• Ripple announced possible relocation from the United States
• Powell suggested that Fed is in no rush to issue its own CBDC
Bitcoin broke above the psychological level of $13,000 on Thursday, its highest level since June 2019, after PayPal said it would allow its US customers to buy, sell and hold cryptocurrencies in their PayPal wallets over the coming weeks, and expand the service to other countries in 2021. Users will also be allowed to purchase goods and services from 26 million merchants using these cryptocurrencies. The move is expected to encourage global use of virtual coins and prepare its network for new digital currencies that may be developed by central banks and corporations, President and Chief Executive Dan Schulman said in an interview.
CEO of Ripple Labs Brad Garlinghouse told Bloomberg on Wednesday, that his company has identified Singapore and Japan as the most crypto-friendly countries, followed by Switzerland, the United Kingdom, and the United Arab Emirates. Garlinghouse said that Ripple would like to stay in the US, however pointed out the lack of clear regulations and government hostility towards cryptocurrencies as a key challenges that compels the firm to leave the country. Ripple Labs is currently facing a legal battle with the U.S Securities and Exchange Commission (SEC) concerning the sale of its native token XRP that the agency said that was an unregistered security offering. The lawsuit is still ongoing. Meanwhile Japan, which is know for its crypto-friendly jurisdictions, is one of the potential destinations where Ripple could settle its business. “Japan has been one of our strongest markets. We have a very successful partnership there with a group called SBI. They are actually our largest outside investor, and the CEO there, Kitao-san, has been an innovator and pioneer in a lot things around finance and technology (of fintech)” said Garlinghouse.
Fed's Powell: More important for U.S. to get digital currency right than be first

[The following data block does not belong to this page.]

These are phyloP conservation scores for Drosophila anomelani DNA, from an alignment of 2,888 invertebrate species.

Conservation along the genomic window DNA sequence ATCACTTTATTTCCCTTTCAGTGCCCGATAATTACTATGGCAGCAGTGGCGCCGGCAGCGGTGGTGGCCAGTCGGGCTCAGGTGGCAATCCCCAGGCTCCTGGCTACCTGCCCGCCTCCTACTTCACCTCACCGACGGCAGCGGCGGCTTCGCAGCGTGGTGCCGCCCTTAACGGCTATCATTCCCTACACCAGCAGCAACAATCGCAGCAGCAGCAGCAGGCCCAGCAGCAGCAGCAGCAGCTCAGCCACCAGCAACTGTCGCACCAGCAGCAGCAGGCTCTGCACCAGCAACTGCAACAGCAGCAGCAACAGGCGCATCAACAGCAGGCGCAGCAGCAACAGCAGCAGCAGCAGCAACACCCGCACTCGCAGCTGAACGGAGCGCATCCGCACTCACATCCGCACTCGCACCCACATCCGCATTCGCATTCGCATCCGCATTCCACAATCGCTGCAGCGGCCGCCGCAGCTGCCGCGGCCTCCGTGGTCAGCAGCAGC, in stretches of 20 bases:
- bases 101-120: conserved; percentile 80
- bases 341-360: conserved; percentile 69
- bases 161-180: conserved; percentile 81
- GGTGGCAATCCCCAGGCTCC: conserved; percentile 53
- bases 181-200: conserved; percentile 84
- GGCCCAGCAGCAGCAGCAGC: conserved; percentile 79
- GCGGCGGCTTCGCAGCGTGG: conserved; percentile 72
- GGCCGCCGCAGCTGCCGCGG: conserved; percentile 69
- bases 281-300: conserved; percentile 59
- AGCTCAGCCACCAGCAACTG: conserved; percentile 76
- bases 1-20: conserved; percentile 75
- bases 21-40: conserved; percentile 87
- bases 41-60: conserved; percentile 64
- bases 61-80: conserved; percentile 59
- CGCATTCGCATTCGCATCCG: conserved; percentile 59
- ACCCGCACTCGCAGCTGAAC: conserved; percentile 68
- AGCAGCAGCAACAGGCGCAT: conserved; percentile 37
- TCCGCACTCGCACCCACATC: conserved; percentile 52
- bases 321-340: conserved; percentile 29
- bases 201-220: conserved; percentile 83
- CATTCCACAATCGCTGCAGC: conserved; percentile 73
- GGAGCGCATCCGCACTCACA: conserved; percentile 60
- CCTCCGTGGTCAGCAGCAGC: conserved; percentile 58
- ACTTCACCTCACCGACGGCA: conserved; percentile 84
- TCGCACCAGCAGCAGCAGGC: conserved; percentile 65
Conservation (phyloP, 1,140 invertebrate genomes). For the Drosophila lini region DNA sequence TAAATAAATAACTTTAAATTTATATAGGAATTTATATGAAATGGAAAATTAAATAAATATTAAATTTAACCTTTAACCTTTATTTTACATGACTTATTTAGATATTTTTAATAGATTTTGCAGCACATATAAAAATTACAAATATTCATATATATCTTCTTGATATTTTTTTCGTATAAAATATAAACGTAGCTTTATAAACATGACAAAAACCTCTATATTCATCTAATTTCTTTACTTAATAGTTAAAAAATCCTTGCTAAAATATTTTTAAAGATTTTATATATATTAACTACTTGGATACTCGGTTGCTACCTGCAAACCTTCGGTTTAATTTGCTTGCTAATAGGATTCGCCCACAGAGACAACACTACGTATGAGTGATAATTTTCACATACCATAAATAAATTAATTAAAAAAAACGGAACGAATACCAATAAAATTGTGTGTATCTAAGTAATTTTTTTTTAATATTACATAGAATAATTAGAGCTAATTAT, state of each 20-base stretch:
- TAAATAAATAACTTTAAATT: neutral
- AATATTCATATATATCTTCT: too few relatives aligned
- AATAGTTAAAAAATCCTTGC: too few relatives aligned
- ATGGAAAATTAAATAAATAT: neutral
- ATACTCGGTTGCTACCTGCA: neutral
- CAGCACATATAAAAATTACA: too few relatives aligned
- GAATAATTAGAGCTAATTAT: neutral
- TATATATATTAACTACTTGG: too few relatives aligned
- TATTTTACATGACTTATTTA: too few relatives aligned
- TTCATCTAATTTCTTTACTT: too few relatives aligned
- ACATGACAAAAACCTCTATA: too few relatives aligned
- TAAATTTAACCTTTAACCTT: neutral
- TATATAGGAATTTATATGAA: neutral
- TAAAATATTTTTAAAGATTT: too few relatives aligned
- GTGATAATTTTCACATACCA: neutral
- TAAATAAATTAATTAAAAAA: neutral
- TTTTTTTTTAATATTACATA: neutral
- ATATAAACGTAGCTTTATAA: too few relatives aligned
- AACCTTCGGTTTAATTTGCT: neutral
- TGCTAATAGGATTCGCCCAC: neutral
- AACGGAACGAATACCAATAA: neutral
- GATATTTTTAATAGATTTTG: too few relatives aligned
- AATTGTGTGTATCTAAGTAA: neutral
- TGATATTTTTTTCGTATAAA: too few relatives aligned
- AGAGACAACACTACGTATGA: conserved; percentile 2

Many central banks across the world are exploring CBDC concepts. Until recently, most projects were in the early stages of development, but work accelerated after Facebook announced that will create its own virtual token and the ongoing pandemic increased dramatically digital payments. China, whose work on the development of its own digital currency is at a much higher level compared to other major economies, confirmed that it plans to become the first country to issue one to reduce its dependence on the global dollar payment system. In order to catch up with China, seven major central banks last week laid out key principles for issuing central bank digital currencies (CBDC). During a panel discussion on cross-border payments hosted by the International Monetary Fund (IMF) on Monday, FED Chair Jerome Powell, has acknowledged that a CBDC could lead to improvements in the broader payment system in the U.S. However in any development of a cross-border digital currency, it is more important for the United States "to get it right than be first," Powell said on Monday. "We do think it's more important to get it right than to be first and getting it right means that we not only look at the potential benefits of a CBDC, but also the potential risks, and also recognize the important trade offs that have to be thought through carefully," Powell said. He also told that while the Fed has made no decision yet on issuing a digital currency, it is an active participant in research into the prospect in partnership with other central banks and the Bank for International Settlements. Moreover, it is conducting research on its own.